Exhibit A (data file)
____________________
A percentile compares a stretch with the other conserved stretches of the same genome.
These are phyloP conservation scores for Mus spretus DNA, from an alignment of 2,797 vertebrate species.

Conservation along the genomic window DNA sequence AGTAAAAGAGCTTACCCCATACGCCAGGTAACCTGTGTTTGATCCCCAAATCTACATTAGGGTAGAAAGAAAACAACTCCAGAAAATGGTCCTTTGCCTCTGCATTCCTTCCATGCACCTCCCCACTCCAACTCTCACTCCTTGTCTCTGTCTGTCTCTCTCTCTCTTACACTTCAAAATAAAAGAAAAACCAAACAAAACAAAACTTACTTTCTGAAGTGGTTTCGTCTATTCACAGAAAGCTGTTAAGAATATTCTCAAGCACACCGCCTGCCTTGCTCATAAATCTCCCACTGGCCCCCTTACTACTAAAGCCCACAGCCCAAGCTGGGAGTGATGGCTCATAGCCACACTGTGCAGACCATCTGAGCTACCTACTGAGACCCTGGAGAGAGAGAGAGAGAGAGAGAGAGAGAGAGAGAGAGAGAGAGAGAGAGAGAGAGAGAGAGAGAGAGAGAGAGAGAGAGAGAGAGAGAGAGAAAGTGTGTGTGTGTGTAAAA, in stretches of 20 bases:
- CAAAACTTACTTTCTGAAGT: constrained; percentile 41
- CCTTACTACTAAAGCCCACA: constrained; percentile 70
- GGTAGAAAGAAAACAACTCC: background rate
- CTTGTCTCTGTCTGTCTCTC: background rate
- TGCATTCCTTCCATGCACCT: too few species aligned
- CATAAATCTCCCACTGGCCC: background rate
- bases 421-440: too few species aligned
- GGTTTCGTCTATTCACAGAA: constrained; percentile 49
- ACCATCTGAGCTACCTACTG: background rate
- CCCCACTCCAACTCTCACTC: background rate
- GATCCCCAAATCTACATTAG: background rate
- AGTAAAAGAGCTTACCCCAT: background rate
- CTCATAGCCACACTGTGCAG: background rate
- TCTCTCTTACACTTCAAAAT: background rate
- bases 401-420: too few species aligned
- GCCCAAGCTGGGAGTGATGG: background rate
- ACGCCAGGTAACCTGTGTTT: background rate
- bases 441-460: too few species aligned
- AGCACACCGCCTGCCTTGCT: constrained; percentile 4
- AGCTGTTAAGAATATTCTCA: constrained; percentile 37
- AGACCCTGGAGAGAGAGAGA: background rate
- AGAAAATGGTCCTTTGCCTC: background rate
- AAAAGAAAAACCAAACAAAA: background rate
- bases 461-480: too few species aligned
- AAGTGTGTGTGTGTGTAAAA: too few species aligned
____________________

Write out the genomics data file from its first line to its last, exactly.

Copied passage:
A percentile compares a stretch with the other conserved stretches of the same genome.
These are phyloP conservation scores for Mus spretus DNA, from an alignment of 2,797 vertebrate species.

Conservation along the genomic window DNA sequence AGTAAAAGAGCTTACCCCATACGCCAGGTAACCTGTGTTTGATCCCCAAATCTACATTAGGGTAGAAAGAAAACAACTCCAGAAAATGGTCCTTTGCCTCTGCATTCCTTCCATGCACCTCCCCACTCCAACTCTCACTCCTTGTCTCTGTCTGTCTCTCTCTCTCTTACACTTCAAAATAAAAGAAAAACCAAACAAAACAAAACTTACTTTCTGAAGTGGTTTCGTCTATTCACAGAAAGCTGTTAAGAATATTCTCAAGCACACCGCCTGCCTTGCTCATAAATCTCCCACTGGCCCCCTTACTACTAAAGCCCACAGCCCAAGCTGGGAGTGATGGCTCATAGCCACACTGTGCAGACCATCTGAGCTACCTACTGAGACCCTGGAGAGAGAGAGAGAGAGAGAGAGAGAGAGAGAGAGAGAGAGAGAGAGAGAGAGAGAGAGAGAGAGAGAGAGAGAGAGAGAGAGAGAGAGAGAAAGTGTGTGTGTGTGTAAAA, in stretches of 20 bases:
- CAAAACTTACTTTCTGAAGT: constrained; percentile 41
- CCTTACTACTAAAGCCCACA: constrained; percentile 70
- GGTAGAAAGAAAACAACTCC: background rate
- CTTGTCTCTGTCTGTCTCTC: background rate
- TGCATTCCTTCCATGCACCT: too few species aligned
- CATAAATCTCCCACTGGCCC: background rate
- bases 421-440: too few species aligned
- GGTTTCGTCTATTCACAGAA: constrained; percentile 49
- ACCATCTGAGCTACCTACTG: background rate
- CCCCACTCCAACTCTCACTC: background rate
- GATCCCCAAATCTACATTAG: background rate
- AGTAAAAGAGCTTACCCCAT: background rate
- CTCATAGCCACACTGTGCAG: background rate
- TCTCTCTTACACTTCAAAAT: background rate
- bases 401-420: too few species aligned
- GCCCAAGCTGGGAGTGATGG: background rate
- ACGCCAGGTAACCTGTGTTT: background rate
- bases 441-460: too few species aligned
- AGCACACCGCCTGCCTTGCT: constrained; percentile 4
- AGCTGTTAAGAATATTCTCA: constrained; percentile 37
- AGACCCTGGAGAGAGAGAGA: background rate
- AGAAAATGGTCCTTTGCCTC: background rate
- AAAAGAAAAACCAAACAAAA: background rate
- bases 461-480: too few species aligned
- AAGTGTGTGTGTGTGTAAAA: too few species aligned